The Fresh Loaf

News & Information for Amateur Bakers and Artisan Bread Enthusiasts

Authentic Focaccia Recipe

ohc5e's picture
ohc5e

Authentic Focaccia Recipe

I was wondering if anyone could point me in the direction of a great focaccia recipe. I like to think of myself as a pretty competent baker but every time I make one I am disappointed one way or another.  I lived in Florence for six months and was spoiled with focaccia that had a crunchy, oily, almost orange colored crust with a chewy, open crumb.  When I make one at home it usually comes out with a dry, dense crumb and uniform, small holes.  Does anyone have a recipe that comes close to that description or is this a pipe dream? I have a sourdough starter, maybe I will try a recipe using it this weekend to see if that makes a difference. Thanks...

manuela's picture
manuela

I have found is the recipe by Hamelman in his book "Bread".

I grew up in Italy and his focaccia is really very very close to the ones I remember having there from the bakeries; even if it is impossible to perfectly replicate their results in our home ovens, Hamelman's gets really close to the authentic ones. His recipe has been my favorite for a long time

PaddyL's picture
PaddyL

There's a recipe in an old Cook's Illustrated that I use; it makes super focaccia.  I'll have to look for it, but when I find it, I'll post it here for you.

RFMonaco's picture
RFMonaco

Cooks Illustrated Focaccia


1-1/3 cup cooked grated potato
1/2 teaspoon dried yeast
2 tablespoons olive oil (for the dough, more for greasing the pan and adding to the top of the dough)
1-1/4 teaspoons salt
3-1/2 cups all-purpose flour

First you take one large potato and nuke it until it is tender. I’ll be honest - I have not tested the difference between a white and a russet. I’ve used both.

Once it is tender you have to let it cool down. Warm, room temperature, or cold – it doesn’t seem to matter.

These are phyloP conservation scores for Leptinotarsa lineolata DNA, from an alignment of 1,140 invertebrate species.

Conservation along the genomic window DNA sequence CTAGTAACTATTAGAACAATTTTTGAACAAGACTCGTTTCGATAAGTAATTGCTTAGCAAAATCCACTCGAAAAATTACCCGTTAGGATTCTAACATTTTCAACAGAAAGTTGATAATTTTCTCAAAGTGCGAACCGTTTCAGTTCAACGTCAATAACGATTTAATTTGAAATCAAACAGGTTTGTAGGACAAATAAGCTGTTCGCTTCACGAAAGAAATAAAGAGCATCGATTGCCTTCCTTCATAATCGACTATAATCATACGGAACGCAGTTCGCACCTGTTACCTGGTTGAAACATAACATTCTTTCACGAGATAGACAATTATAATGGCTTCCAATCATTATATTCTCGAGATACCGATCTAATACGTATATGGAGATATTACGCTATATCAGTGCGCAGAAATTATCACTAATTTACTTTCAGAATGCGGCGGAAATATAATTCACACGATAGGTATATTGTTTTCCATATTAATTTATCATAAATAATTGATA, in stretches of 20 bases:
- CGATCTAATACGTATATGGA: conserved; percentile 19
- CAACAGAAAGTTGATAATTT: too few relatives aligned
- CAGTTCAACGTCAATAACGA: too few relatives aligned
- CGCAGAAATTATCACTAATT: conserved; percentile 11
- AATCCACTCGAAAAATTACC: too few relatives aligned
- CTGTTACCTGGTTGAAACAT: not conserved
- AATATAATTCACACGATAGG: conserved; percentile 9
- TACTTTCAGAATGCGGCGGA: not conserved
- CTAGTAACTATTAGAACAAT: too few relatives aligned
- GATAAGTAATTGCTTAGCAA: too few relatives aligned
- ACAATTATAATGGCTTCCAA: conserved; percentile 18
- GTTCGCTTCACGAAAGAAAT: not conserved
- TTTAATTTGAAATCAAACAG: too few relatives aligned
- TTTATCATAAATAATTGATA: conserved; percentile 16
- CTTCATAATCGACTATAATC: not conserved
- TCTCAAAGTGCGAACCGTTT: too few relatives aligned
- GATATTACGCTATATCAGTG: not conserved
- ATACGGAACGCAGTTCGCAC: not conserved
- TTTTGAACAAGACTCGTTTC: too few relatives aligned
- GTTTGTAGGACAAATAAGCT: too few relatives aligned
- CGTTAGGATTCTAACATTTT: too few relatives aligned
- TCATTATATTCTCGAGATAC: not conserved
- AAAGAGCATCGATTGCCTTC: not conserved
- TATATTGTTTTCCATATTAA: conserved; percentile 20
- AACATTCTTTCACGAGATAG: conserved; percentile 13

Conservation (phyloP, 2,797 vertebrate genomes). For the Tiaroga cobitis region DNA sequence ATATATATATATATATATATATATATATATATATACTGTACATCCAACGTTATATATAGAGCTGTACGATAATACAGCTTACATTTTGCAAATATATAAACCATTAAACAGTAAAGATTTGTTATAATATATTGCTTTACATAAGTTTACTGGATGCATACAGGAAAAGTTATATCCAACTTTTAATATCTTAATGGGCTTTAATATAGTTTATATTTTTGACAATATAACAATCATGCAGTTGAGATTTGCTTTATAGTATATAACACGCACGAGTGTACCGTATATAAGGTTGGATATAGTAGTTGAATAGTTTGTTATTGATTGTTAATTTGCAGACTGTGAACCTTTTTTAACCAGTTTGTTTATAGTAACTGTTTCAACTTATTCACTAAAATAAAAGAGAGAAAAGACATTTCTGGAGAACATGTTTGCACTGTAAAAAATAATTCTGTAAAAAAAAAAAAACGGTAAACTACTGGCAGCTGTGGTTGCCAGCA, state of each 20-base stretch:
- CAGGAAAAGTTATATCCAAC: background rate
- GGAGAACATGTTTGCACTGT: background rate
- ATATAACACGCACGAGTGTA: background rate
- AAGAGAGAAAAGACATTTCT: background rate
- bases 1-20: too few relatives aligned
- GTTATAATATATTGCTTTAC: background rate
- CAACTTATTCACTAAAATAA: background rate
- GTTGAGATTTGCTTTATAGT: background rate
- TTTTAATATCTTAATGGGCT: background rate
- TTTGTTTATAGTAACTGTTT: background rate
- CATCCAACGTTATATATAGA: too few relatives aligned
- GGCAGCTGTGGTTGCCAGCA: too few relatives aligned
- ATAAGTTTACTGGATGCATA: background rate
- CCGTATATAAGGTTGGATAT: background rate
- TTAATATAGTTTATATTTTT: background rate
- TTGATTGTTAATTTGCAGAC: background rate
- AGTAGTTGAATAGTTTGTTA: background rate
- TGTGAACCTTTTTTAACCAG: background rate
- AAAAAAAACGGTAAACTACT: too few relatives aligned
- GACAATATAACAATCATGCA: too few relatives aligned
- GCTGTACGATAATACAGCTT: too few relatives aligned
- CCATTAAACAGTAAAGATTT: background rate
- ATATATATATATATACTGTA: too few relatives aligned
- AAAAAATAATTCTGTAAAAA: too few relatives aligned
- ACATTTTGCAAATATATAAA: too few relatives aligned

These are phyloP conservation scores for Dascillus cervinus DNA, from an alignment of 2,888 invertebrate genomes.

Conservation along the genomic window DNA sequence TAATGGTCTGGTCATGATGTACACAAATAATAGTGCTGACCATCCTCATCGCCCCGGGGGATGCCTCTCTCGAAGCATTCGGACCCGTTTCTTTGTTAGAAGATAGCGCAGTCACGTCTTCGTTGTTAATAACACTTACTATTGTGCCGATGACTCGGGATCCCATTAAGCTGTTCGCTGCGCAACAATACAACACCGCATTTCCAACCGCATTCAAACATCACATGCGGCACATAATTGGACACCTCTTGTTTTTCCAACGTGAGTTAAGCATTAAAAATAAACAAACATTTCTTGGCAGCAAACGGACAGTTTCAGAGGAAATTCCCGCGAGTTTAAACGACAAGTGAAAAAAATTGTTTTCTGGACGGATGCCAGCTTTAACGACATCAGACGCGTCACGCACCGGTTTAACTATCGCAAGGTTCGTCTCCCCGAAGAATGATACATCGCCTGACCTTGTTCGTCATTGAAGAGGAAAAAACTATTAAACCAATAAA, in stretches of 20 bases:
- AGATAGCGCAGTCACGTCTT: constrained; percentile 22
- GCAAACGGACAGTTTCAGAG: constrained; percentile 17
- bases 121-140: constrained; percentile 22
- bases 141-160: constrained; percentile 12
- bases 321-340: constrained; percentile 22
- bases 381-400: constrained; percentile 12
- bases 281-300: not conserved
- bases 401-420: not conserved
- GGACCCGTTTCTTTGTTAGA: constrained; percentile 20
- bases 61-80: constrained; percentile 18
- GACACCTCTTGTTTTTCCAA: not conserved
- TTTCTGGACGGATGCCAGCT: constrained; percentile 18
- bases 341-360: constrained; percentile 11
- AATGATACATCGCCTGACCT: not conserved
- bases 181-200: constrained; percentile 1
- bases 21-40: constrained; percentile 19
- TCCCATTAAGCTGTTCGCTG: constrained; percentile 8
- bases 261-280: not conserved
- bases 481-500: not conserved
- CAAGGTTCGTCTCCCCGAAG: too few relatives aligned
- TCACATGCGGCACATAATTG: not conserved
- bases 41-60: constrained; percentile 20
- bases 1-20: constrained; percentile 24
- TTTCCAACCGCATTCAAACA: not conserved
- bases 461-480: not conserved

Peel off the skin and grate the potato. You need about 1-1/3 cups of grated potato.
Then, make a starter with 1-1/2 teaspoons of yeast, 1/2 cup flour and 1/2 cup warm water. Warm water, in the world of bread making, means between 105F and 115F.

Mix those together with a fork or whisk in the bowl you are going to use to mix up the dough. Then cover it with plastic wrap. Let it sit for about 20 minutes. It will foam and rise a bit.

After 20 minutes add: 1/2 cup warm water, 2 tablespoons olive oil, the grated potato and 1 1/4 teaspoons salt (thereabouts).

Then it’s time to add the flour. When it comes to making bread I rarely dump in all the flour at once. This recipe calls for 3-1/2 cups of all-purpose flour. I have never tried it with bread flour so don’t know if that would change the taste or texture. I’ve never used anything but all-purpose.

I prefer to mix the dough in my standing mixer with the dough hook. You can mix it with a wooden spoon, too. It just requires more muscle.

You’ve already used 1/2 cup of that flour in the starter so dump in 2 to 2-1/2 cups of flour and mix it together. Keep adding flour until it isn’t sticky. If you are using a mixer keep adding the flour until it hangs in a cohesive hunk and doesn’t ooze off the hook.

If you are kneading it by hand you should transfer it to a lightly floured counter once the ingredients are mixed together. Then knead it and knead it and knead it some more. It needs to be smooth and elastic.

Put a tablespoon of olive oil into a clean bowl and then add the dough. Toss it to coat the dough. Cover it with a towel and put it someplace warm to rise. It’s supposed to double in size.

I usually preheat the oven to warm and then put the covered bowl into the oven and turn it off. Especially in the winter, it’s hard to find a warm spot in my house.

Don’t try and rush this recipe. It needs plenty of rise time.

Once it rises to double its size, spread it out on a cookie sheet greased with olive oil. Or you can use a Silpat, a nonstick reusable pan liner, without the oil.